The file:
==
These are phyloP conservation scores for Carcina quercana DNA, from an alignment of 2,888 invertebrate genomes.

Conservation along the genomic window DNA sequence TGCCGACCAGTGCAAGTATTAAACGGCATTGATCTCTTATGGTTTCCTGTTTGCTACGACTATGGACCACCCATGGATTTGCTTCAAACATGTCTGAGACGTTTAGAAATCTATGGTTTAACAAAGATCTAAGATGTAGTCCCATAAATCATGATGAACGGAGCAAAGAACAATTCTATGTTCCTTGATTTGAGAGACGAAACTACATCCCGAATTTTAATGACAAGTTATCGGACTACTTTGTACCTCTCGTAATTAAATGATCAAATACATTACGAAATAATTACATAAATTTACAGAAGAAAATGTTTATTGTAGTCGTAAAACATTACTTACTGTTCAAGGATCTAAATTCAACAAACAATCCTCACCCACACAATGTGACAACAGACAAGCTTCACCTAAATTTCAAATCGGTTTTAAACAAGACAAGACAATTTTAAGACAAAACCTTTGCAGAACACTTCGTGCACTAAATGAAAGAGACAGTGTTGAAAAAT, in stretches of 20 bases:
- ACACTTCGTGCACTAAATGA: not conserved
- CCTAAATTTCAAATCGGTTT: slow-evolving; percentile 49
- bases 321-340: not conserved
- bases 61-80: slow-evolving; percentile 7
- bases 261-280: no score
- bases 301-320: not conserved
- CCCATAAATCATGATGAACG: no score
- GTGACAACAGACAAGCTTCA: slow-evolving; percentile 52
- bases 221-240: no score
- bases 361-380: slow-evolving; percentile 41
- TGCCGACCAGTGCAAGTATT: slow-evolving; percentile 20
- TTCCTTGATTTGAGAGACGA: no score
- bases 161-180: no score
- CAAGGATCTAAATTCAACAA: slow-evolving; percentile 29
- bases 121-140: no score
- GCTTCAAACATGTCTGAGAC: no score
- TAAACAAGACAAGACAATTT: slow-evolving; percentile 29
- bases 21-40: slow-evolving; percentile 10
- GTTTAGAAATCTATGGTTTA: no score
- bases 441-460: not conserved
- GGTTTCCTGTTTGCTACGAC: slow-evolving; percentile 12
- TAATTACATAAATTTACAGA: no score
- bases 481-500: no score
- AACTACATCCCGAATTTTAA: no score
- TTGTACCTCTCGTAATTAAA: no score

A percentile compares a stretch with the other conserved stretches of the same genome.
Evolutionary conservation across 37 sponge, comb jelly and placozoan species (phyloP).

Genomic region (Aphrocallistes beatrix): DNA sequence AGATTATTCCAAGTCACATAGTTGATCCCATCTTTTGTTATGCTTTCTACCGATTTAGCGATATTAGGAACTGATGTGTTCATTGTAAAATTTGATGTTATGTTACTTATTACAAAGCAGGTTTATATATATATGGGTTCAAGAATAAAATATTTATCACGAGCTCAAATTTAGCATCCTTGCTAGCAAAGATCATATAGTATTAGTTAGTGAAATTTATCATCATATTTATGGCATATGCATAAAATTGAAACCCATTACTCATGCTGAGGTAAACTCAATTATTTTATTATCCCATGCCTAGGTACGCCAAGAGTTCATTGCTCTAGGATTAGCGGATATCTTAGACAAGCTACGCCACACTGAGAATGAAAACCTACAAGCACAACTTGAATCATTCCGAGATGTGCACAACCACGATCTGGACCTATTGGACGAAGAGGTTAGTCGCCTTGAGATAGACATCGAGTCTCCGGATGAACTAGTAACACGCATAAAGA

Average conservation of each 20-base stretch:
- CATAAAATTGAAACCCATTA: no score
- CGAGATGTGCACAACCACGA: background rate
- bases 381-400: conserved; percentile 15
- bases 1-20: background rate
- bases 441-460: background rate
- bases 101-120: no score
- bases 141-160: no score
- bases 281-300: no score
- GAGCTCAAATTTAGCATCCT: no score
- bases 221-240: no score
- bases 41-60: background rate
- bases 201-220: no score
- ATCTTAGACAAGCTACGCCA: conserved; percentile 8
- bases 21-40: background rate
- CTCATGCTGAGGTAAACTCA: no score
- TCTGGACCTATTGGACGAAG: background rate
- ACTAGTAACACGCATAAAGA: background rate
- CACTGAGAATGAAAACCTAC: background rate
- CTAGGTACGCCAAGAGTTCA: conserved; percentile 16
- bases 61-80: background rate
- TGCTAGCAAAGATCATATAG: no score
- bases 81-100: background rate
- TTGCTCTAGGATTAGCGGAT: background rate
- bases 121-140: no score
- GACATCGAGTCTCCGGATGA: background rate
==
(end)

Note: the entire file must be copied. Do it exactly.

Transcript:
These are phyloP conservation scores for Carcina quercana DNA, from an alignment of 2,888 invertebrate genomes.

Conservation along the genomic window DNA sequence TGCCGACCAGTGCAAGTATTAAACGGCATTGATCTCTTATGGTTTCCTGTTTGCTACGACTATGGACCACCCATGGATTTGCTTCAAACATGTCTGAGACGTTTAGAAATCTATGGTTTAACAAAGATCTAAGATGTAGTCCCATAAATCATGATGAACGGAGCAAAGAACAATTCTATGTTCCTTGATTTGAGAGACGAAACTACATCCCGAATTTTAATGACAAGTTATCGGACTACTTTGTACCTCTCGTAATTAAATGATCAAATACATTACGAAATAATTACATAAATTTACAGAAGAAAATGTTTATTGTAGTCGTAAAACATTACTTACTGTTCAAGGATCTAAATTCAACAAACAATCCTCACCCACACAATGTGACAACAGACAAGCTTCACCTAAATTTCAAATCGGTTTTAAACAAGACAAGACAATTTTAAGACAAAACCTTTGCAGAACACTTCGTGCACTAAATGAAAGAGACAGTGTTGAAAAAT, in stretches of 20 bases:
- ACACTTCGTGCACTAAATGA: not conserved
- CCTAAATTTCAAATCGGTTT: slow-evolving; percentile 49
- bases 321-340: not conserved
- bases 61-80: slow-evolving; percentile 7
- bases 261-280: no score
- bases 301-320: not conserved
- CCCATAAATCATGATGAACG: no score
- GTGACAACAGACAAGCTTCA: slow-evolving; percentile 52
- bases 221-240: no score
- bases 361-380: slow-evolving; percentile 41
- TGCCGACCAGTGCAAGTATT: slow-evolving; percentile 20
- TTCCTTGATTTGAGAGACGA: no score
- bases 161-180: no score
- CAAGGATCTAAATTCAACAA: slow-evolving; percentile 29
- bases 121-140: no score
- GCTTCAAACATGTCTGAGAC: no score
- TAAACAAGACAAGACAATTT: slow-evolving; percentile 29
- bases 21-40: slow-evolving; percentile 10
- GTTTAGAAATCTATGGTTTA: no score
- bases 441-460: not conserved
- GGTTTCCTGTTTGCTACGAC: slow-evolving; percentile 12
- TAATTACATAAATTTACAGA: no score
- bases 481-500: no score
- AACTACATCCCGAATTTTAA: no score
- TTGTACCTCTCGTAATTAAA: no score

A percentile compares a stretch with the other conserved stretches of the same genome.
Evolutionary conservation across 37 sponge, comb jelly and placozoan species (phyloP).

Genomic region (Aphrocallistes beatrix): DNA sequence AGATTATTCCAAGTCACATAGTTGATCCCATCTTTTGTTATGCTTTCTACCGATTTAGCGATATTAGGAACTGATGTGTTCATTGTAAAATTTGATGTTATGTTACTTATTACAAAGCAGGTTTATATATATATGGGTTCAAGAATAAAATATTTATCACGAGCTCAAATTTAGCATCCTTGCTAGCAAAGATCATATAGTATTAGTTAGTGAAATTTATCATCATATTTATGGCATATGCATAAAATTGAAACCCATTACTCATGCTGAGGTAAACTCAATTATTTTATTATCCCATGCCTAGGTACGCCAAGAGTTCATTGCTCTAGGATTAGCGGATATCTTAGACAAGCTACGCCACACTGAGAATGAAAACCTACAAGCACAACTTGAATCATTCCGAGATGTGCACAACCACGATCTGGACCTATTGGACGAAGAGGTTAGTCGCCTTGAGATAGACATCGAGTCTCCGGATGAACTAGTAACACGCATAAAGA

Average conservation of each 20-base stretch:
- CATAAAATTGAAACCCATTA: no score
- CGAGATGTGCACAACCACGA: background rate
- bases 381-400: conserved; percentile 15
- bases 1-20: background rate
- bases 441-460: background rate
- bases 101-120: no score
- bases 141-160: no score
- bases 281-300: no score
- GAGCTCAAATTTAGCATCCT: no score
- bases 221-240: no score
- bases 41-60: background rate
- bases 201-220: no score
- ATCTTAGACAAGCTACGCCA: conserved; percentile 8
- bases 21-40: background rate
- CTCATGCTGAGGTAAACTCA: no score
- TCTGGACCTATTGGACGAAG: background rate
- ACTAGTAACACGCATAAAGA: background rate
- CACTGAGAATGAAAACCTAC: background rate
- CTAGGTACGCCAAGAGTTCA: conserved; percentile 16
- bases 61-80: background rate
- TGCTAGCAAAGATCATATAG: no score
- bases 81-100: background rate
- TTGCTCTAGGATTAGCGGAT: background rate
- bases 121-140: no score
- GACATCGAGTCTCCGGATGA: background rate